public:
//Objects related to feeding
void setLastMeal()
{
lastMeal = 0;
}
void lastMealPlus()
{
lastMeal = lastMeal+1;
}
int showLastMeal()
{
return lastMeal;
}
//Objects related to breeding
void setBreedCount()
{
breedCount = 8;
}
void breedCountMinus()
{
breedCount = breedCount-1;
}
int showBreedCount()
{
return breedCount;
}
};``````

>>What if during the population of the o's you overwrite an x?

I assumed that possibility was covered by this statement in the original post:

>>a maximum of 5 x's and 100 o's.

which I interpretted to mean there could be 3 x's to start or 95 o's to start, but no more than 5 or 100 respectively. I didn't interpret that to mean there will be exactly 5 x's and exactly 100 o's.

You may assume that, but the program doesn't.
You will always get 100 o's but anywhere from 0 to 5 x's.

If you want 1-5 x's, you should choose a random value and place that many x's.
Then, if you then want 80-100, choose your random value and place that many o's but make sure you don't overwrite your x's

Declare a class called Cell with each Cell object having three parameters: a row number, a column number and a char (or enum type) which will represent whether Cell is open or occupied by a ladybird or a greenfly.

Add parameters for row and column numbers to the ladybird class with appropriate methods as needed.

Declare a 2d array of type Cell to represent the board. To display the board just print jsut the char value of each Cell using a loop. Set the default value of the Cells of the board to comma at the start of each simulation/game.

Declare an array of 400 ladybirds or a vector of ladybirds or a list of ladybirds. You can use a static array of ladybirds because you know at most you will have 400 of them. If you use a static array however, I would also keep track of the how many ladybirds are actually in the array.

To populate the board with 5 ladybirds use a loop. Inside the loop randomly select an empty Cell. Once you have a random empty cell then assign the value of x to the Cell's char value and assign the row number and column number to the ladybird object. Note: you may need to randomly generate row and column numbers more than once for each ladybird if for some reason you are unlucky enough to get the same numbers for row and column time after time after time. If you want to be sure that you don't overwrite existing ladybirds then be sure the Cell's value is empty before assigning it the value of x.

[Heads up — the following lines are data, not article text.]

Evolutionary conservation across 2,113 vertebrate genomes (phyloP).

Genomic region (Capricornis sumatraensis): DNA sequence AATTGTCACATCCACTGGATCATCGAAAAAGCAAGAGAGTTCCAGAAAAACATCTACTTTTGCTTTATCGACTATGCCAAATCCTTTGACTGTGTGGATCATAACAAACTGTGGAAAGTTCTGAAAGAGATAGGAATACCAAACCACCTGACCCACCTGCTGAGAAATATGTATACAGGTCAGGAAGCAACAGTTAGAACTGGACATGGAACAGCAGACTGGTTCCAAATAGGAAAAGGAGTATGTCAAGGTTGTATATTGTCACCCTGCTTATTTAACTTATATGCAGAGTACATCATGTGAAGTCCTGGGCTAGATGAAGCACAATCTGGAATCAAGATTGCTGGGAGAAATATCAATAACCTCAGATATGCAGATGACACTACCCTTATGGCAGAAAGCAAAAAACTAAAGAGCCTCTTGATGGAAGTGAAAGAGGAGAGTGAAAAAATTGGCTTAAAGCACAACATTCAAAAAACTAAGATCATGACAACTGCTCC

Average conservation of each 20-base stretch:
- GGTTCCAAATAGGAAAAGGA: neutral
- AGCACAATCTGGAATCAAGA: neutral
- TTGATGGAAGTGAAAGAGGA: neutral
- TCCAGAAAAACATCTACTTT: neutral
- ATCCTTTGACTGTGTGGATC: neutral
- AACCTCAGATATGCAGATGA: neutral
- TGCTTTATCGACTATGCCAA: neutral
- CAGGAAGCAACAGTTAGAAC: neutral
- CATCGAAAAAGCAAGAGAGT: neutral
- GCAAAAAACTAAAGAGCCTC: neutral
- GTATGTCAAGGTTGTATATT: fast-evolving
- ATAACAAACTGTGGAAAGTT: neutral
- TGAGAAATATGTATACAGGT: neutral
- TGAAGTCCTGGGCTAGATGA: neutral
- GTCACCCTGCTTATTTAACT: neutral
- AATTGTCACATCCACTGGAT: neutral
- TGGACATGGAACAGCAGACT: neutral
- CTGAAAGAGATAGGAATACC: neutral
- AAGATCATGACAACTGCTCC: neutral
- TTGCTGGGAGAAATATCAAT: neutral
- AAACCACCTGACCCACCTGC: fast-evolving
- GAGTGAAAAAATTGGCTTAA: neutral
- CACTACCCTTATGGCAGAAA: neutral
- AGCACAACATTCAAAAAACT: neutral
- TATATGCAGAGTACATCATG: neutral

To populate the board with 100 greenflys, use a similar process.

If you want to have exactly 5 ladybirds and 100 greenflys when starting each program then be sure the Cell's char value is a comma before assigning it an x or an o. If you don't care if you overwrite already existing ladybirds and or existing greenflys (in which case you may have somewhere between 0-5 ladybirds and 1-100 greenflies----yea, it would be really unlikely to get the same row and column numbers one hundred times in a row using a random number generator, but it is possible, no matter how unlikely it is) then you don't need to check to see if the cell is empty first.

Inside the main class, i've got it drawing a grid using this code

``````#include <iostream>
#include <string>
#include <ctime>
#include <cstdlib>

using namespace std;

int main()
{
time_t now;
time(&now);
srand(now);
rand();
char lifeBoard;
int lastMeal;

//Sets the items that require counting to their default values
xcontroller.setLastMeal();
xcontroller.setBreedCount();
//Creates the initial grid with just .'s
for(int col=0; col<20; col++)
{
for(int row=0; row<20; row++)
{
lifeBoard[row][col]='.';
cout<<lifeBoard[row][col];
}
cout<<endl;
}
}``````

is this what you mean?

Declare a class called Cell with each Cell object having three parameters: a row number, a column number and a char (or enum type) which will represent whether Cell is open or occupied by a ladybird or a greenfly.

Add parameters for row and column numbers to the ladybird class with appropriate methods as needed